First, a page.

You know the type. Glazed-over eyes, often seen twirling hair around a finger and obnoxiously chomping on a gigantic piece of pink bubble gum. And thinking that buffalo have wings.
The entertainment industry has given us countless examples of the “dumb girl.” She’s everywhere in movies, sitcoms, and reality shows. She’s usually bubbly, gullible, blonde (sorry all you girls with the golden hair), big-chested, often can’t spell or read, and relies on her looks to get her through life. Movies and reality tv exaggerate these stereotypes and sadly, women in the world start exhibiting these characteristics because their favorite characters act a certain way. (more…)
Sobbing. Boo-hooing. Bawling. Weeping. Bursting into tears. Blubbering. Wailing. There are so many names for the act of salty drops of fluid flowing from one’s eyes as a response to an emotional state.
Crying has many monikers and is the result of a plethora of different feelings. Some are sad, others happy. Sometimes the result of a delirious state following a sleepless night with a sick baby. Other times the reaction to the pain dropping a television on one’s bare foot or the relief that a loved one is safe. Tears can form in times of stress, happiness, anger, hopelessness, excitement, panic, grief, frustration, loneliness, hilarity, pride, and about a thousand other emotions.
Your nose starts getting stuffed and then turns runny as your sinuses sense that something is about to be unleashed. A lump forms in your throat as big as the jaw breaker you once tried to devour when you were six. Eyes start to stare at objects in a fruitless attempt to ward off the excess moisture that is suddenly threatening to spill out over your lashes. The muscles in your face tighten in order for your face to keep its composure.
And then you lose it. (more…)
How many times have you felt like the life you lead wasn’t the life you wanted? How many times have you let an opportunity pass because you didn’t feel good enough about yourself to take it? How sick and tired are you of making excuses as to why your life isn’t consumed with the sparkle and shine of a thousand disco balls?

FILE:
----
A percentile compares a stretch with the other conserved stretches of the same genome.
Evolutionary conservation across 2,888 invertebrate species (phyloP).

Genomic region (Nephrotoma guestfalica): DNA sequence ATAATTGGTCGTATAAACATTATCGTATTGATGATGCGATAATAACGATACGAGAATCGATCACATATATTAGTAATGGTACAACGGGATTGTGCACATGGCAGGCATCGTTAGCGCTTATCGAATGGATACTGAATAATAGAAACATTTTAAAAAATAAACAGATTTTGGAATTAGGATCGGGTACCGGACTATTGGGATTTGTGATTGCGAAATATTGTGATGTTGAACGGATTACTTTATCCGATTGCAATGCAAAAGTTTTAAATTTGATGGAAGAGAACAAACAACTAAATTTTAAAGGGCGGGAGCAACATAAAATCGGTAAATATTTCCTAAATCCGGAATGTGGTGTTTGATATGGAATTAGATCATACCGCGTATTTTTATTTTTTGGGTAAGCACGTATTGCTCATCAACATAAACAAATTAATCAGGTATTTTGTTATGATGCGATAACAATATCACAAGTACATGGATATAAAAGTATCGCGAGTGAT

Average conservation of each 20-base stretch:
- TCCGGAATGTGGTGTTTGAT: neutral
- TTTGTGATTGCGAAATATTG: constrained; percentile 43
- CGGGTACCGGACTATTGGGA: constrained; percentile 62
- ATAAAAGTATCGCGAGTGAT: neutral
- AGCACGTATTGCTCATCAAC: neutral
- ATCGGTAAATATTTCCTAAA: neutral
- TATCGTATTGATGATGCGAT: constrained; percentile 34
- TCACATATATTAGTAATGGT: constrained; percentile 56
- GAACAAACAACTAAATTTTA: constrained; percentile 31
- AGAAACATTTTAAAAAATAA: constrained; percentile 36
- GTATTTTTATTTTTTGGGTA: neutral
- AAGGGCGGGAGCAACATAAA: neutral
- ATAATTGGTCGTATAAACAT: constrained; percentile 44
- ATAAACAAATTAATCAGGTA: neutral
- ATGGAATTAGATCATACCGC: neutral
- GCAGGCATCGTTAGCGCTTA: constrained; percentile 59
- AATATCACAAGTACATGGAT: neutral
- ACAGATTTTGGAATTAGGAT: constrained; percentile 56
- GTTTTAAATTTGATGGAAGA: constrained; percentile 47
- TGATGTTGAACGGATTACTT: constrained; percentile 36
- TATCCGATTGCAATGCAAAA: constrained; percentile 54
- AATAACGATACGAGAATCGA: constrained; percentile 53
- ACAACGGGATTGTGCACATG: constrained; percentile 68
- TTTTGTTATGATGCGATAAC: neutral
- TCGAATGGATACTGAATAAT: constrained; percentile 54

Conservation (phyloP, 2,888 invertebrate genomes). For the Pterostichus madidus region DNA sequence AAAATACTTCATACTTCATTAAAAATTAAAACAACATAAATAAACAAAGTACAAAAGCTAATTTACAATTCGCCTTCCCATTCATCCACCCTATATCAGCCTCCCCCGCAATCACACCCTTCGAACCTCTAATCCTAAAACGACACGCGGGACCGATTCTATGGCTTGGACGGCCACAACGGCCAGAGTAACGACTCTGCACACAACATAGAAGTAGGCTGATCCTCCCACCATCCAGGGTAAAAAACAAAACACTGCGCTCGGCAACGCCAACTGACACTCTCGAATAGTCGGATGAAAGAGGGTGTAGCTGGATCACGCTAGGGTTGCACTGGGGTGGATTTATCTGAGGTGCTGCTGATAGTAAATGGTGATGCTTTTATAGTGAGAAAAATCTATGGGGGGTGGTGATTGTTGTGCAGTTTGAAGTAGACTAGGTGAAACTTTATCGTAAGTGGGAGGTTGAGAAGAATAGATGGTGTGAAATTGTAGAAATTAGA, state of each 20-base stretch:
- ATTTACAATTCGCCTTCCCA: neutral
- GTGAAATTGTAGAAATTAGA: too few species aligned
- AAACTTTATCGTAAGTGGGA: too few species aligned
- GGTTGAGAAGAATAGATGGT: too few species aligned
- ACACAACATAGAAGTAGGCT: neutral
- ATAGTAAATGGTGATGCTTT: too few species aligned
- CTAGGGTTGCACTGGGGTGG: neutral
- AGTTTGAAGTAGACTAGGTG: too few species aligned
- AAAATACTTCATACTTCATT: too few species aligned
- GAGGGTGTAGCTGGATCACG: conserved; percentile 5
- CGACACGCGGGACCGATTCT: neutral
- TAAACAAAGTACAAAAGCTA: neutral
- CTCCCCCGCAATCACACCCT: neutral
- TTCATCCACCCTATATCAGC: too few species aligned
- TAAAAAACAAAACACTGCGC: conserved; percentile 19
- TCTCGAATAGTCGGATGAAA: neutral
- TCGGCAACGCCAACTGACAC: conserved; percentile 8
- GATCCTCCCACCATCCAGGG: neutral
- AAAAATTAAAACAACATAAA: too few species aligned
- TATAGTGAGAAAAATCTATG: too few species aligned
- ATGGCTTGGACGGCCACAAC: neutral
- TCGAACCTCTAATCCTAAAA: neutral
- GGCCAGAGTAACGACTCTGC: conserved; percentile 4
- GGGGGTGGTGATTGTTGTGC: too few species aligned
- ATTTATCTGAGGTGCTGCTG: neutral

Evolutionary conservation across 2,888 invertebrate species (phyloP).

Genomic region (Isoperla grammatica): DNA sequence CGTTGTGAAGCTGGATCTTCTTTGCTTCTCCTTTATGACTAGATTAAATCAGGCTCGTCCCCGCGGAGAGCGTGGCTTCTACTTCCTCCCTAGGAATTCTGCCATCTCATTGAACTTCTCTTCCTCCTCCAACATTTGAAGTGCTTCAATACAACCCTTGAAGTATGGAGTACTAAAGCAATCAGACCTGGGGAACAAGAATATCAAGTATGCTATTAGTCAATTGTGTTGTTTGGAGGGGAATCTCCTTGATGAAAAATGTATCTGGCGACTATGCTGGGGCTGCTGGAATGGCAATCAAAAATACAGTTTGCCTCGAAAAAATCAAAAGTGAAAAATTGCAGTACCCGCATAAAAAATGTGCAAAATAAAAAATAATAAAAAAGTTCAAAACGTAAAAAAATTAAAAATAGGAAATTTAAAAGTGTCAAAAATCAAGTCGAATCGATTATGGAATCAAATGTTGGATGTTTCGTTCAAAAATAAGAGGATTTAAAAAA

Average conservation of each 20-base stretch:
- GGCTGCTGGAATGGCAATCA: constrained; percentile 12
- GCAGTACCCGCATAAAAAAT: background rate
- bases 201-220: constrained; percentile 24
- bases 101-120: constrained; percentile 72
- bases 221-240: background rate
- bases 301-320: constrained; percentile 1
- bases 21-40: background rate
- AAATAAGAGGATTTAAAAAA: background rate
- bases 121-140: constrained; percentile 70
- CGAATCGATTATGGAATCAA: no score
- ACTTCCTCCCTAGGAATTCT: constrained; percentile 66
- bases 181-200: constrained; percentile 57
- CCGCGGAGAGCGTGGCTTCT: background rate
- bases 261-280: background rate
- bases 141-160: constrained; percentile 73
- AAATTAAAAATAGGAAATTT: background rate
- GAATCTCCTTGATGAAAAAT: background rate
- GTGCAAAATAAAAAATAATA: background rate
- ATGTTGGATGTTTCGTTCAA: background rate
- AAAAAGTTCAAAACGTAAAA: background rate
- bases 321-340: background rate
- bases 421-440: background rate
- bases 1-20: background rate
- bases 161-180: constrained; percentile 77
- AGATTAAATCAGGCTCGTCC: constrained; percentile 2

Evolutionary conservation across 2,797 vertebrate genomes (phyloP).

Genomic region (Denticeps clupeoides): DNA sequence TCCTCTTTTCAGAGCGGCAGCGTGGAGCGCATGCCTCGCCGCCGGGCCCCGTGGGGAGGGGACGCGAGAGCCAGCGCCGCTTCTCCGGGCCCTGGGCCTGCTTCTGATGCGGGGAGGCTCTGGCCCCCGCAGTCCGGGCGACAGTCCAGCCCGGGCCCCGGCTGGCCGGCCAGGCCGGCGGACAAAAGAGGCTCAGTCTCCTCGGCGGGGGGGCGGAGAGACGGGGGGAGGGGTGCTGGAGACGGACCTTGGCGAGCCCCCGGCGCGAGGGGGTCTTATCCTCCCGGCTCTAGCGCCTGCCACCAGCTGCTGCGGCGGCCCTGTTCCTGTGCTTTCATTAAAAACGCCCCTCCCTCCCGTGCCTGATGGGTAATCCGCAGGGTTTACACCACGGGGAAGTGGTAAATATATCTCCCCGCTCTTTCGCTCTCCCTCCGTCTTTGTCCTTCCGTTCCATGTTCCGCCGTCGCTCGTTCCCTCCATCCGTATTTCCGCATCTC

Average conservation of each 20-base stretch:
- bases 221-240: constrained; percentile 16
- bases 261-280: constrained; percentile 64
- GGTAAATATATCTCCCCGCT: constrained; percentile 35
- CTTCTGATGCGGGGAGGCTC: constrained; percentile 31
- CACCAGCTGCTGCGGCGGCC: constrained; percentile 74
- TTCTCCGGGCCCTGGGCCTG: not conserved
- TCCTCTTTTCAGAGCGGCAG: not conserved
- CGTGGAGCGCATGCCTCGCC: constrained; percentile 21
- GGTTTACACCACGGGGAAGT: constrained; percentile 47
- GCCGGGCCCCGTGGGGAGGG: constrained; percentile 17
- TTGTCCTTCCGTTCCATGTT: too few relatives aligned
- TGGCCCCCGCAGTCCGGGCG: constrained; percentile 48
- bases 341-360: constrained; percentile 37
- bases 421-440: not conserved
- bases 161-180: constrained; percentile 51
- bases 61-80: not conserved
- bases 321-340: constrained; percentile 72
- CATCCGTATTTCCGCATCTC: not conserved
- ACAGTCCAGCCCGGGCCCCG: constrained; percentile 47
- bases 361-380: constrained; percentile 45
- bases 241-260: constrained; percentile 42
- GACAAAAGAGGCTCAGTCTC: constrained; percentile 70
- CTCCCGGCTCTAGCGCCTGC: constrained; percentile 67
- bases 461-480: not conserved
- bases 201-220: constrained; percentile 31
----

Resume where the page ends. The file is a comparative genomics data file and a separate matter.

I’ve got three words for you: embrace the fabulous. You heard me. Embrace. The. Fabulous.
Confused? Let me explain myself. (more…)
I am a horrible friend.
Yes, it’s true. When it comes to friendships, I suck. I am stubborn, temperamental, and have an excruciating time accepting people for who they are if who they are differs from who I expect them to be. I walk away from people when I no longer feel that they are a part of my life’s story. It’s not easy to be my friend and I must admit, it is my own damn fault.
When it comes to ending friendships, I am a complete chicken. I hate confrontation and I just end up disappearing from people’s lives, like a phantom. I’m sure there are a ton of people out there who wonder where I went or what they did or didn’t do to make me go poof in the night, but I just don’t have the balls to tell them. When a switch flips in my head that makes me see a person a certain way, it’s impossible for me to flip it back. Believe me, I’ve tried. (more…)
You have been a part of my life since my mother ordered your Sweatin’ to the Oldies VHS tapes so that she could work out in the living room without needing to get a baby-sitter to hit the gym. To a five-year-old me, I was eager to join her. How could I not? It looked like so much fun with the colorful outfits, the great music, and the smiles on each of the dancers’ faces. I knew every word, every song, every routine—still do. Even now more than two decades later, I still catch myself going through the exercises when I hear songs like “Locomotion,” “Big Girls Don’t Cry,” and “I Get Around” much to the embarrassment of those around me. (more…)
If any of you out there had a protective mother like I did, you were taught from a very early age not to talk to people you didn’t know. Those people were called strangers and they were very, very bad.